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167th firefighters train to save lives, rescue local man

Firefighters from the 167th Airlift Wing, Martinsburg, W. Va., respond to a simulated aircraft fire as part of their Federal Aviation Administration Part 139 Live Fire Training, Oct. 14, 2018. (U.S. Air National Guard photo by Senior Airman Edward Michon)

Firefighters from the 167th Airlift Wing, Martinsburg, W. Va., respond to a simulated aircraft fire as part of their Federal Aviation Administration Part 139 Live Fire Training, Oct. 14, 2018. (U.S. Air National Guard photo by Senior Airman Edward Michon)

MARTINSBURG, W.Va. -- Rigorous training, every shift, often blindfolded.

That’s how 167th firefighters prepared to respond to a structure fire, pulling an unconscious man from a second story bedroom to medics on the ground below, saving him from imminent death.

Staff Sgt. Daniel Coffman and Senior Airman Justin Ashby shrug off the recent event because it’s part of the job, it’s what they train to do.

“Everyone on the piece that day did exactly what they were expected to do.” Ashby said.

The 167th’s five-man crew was the third unit to arrive on the scene that day. Everyone instinctively went to work, Coffman explained. Two of them joined firefighters from the other responding units to attack the fire. Coffman and Ashby entered the second story of the home to look for its occupant.

In an upstairs bedroom they met Tommy Pressly, the fire chief for the South Berkeley County Volunteer Fire Department, who had just found a man, unconscious, in a smoke-filled bedroom. Together, Pressly, Ashby and Coffman carried the man out to safety.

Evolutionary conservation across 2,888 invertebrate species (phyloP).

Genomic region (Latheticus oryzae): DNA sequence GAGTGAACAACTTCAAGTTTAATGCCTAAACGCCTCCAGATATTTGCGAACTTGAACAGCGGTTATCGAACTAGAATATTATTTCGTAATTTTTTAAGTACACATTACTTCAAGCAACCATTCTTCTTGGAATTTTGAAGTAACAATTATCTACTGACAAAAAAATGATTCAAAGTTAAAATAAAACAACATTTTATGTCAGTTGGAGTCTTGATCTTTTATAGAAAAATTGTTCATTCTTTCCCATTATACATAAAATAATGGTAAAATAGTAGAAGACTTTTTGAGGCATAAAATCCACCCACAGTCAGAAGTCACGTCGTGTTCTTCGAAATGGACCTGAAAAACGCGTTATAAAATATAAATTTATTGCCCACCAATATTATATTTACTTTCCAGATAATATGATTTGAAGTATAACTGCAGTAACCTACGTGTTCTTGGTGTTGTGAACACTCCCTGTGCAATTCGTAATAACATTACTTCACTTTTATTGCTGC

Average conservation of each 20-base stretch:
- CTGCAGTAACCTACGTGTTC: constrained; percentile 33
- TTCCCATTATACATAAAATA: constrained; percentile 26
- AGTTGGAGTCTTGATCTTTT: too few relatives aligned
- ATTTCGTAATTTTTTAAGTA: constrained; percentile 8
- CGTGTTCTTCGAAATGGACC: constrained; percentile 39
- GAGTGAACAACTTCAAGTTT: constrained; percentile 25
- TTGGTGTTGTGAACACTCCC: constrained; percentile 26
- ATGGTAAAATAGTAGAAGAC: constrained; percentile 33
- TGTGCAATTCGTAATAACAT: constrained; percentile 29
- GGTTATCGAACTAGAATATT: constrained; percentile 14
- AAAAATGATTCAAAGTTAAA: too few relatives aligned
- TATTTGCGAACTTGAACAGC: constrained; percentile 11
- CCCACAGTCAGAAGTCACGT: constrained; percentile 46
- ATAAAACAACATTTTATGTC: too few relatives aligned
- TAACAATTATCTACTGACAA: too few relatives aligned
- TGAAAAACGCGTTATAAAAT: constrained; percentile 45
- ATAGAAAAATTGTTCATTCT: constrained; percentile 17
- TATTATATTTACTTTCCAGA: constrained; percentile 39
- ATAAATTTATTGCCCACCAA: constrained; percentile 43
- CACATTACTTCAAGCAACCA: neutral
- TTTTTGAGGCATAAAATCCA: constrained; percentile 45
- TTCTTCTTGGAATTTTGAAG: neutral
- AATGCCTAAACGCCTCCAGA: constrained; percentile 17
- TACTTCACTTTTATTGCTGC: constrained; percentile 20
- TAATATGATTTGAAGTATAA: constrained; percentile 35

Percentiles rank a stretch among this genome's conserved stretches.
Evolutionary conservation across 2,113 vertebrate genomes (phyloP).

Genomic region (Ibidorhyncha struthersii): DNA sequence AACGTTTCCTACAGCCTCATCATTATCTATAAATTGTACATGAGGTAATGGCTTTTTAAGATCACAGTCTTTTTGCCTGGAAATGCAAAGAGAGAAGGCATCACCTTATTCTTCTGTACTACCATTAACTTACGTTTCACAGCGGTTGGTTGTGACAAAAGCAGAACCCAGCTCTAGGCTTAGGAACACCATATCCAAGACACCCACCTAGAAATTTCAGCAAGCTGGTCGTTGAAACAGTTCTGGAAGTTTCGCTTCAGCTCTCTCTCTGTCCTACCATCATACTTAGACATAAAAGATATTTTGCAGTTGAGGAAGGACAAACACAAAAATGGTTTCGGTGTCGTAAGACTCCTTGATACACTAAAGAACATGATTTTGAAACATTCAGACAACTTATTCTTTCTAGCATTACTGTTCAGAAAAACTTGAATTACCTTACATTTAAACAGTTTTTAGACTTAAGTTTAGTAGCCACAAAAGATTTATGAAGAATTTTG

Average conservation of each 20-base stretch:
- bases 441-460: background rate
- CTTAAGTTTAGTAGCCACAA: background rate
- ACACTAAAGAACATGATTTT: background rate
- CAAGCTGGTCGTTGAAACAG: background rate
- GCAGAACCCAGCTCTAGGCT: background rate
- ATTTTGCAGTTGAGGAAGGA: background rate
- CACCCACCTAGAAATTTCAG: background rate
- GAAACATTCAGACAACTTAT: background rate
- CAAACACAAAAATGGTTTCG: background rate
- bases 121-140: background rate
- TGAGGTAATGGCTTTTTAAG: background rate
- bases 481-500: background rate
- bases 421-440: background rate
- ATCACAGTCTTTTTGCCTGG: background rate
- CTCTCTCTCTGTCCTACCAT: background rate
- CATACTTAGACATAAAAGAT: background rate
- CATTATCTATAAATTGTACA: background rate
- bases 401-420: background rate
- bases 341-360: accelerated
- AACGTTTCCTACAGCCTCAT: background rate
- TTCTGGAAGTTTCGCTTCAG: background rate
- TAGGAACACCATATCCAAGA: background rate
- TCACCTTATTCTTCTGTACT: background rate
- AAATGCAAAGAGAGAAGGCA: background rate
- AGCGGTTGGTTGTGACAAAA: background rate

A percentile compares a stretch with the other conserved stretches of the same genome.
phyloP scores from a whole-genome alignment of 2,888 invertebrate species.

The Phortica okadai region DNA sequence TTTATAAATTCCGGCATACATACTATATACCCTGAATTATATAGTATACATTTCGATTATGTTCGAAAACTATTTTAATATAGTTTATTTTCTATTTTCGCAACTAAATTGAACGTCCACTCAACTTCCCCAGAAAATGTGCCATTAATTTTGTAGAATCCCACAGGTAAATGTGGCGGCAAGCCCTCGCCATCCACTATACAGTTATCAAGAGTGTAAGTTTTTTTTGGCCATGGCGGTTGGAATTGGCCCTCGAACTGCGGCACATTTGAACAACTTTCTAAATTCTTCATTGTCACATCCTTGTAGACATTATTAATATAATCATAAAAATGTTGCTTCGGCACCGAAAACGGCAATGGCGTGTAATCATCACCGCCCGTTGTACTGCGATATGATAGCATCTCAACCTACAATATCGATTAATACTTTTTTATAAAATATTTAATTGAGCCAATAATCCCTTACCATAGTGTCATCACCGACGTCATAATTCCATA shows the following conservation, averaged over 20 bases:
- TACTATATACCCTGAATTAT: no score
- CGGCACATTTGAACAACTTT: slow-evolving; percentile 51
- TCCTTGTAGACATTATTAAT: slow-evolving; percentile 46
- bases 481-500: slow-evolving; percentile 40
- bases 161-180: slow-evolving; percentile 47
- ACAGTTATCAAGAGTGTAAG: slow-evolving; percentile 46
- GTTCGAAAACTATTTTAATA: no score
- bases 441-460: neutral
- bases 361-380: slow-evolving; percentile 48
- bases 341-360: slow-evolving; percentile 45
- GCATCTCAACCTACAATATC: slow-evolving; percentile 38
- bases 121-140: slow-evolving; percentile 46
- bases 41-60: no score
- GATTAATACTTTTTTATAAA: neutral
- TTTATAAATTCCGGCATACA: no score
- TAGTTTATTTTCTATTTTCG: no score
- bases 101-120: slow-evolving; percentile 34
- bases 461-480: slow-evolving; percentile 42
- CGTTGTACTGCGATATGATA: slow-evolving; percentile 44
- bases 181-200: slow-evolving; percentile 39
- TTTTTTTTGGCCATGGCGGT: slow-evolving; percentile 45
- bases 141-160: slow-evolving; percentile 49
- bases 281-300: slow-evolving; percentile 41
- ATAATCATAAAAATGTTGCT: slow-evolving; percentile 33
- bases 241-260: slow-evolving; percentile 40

“It helps because we all volunteer in the county,” said Coffman, who volunteers with Pressly at the South Berkeley County Volunteer Fire Department. “We all work together out there and we just know our job.”

But it takes a lot of work to know the job.

“We train like there ain’t no tomorrow to make sure we have our stuff down,” Coffman said.

The 167th firefighters, who respond to approximately 300 calls a year, spend a lot of time honing their skills, repeating basic techniques, donning masks and other gear and navigating spaces with limited visibility.

“We do a lot of stuff blindfolded, for dexterity,” Ashby said. “We train on how to look for people, how to get them out, what to do if your mask fails, how to open doors, how to force doors, drag hose, how to work your pack, turn it on, turn it off, put it back together, untangle it, those types of things.”

Many may view their efforts as heroic, but for Coffman and Ashby it was just another day on the job.

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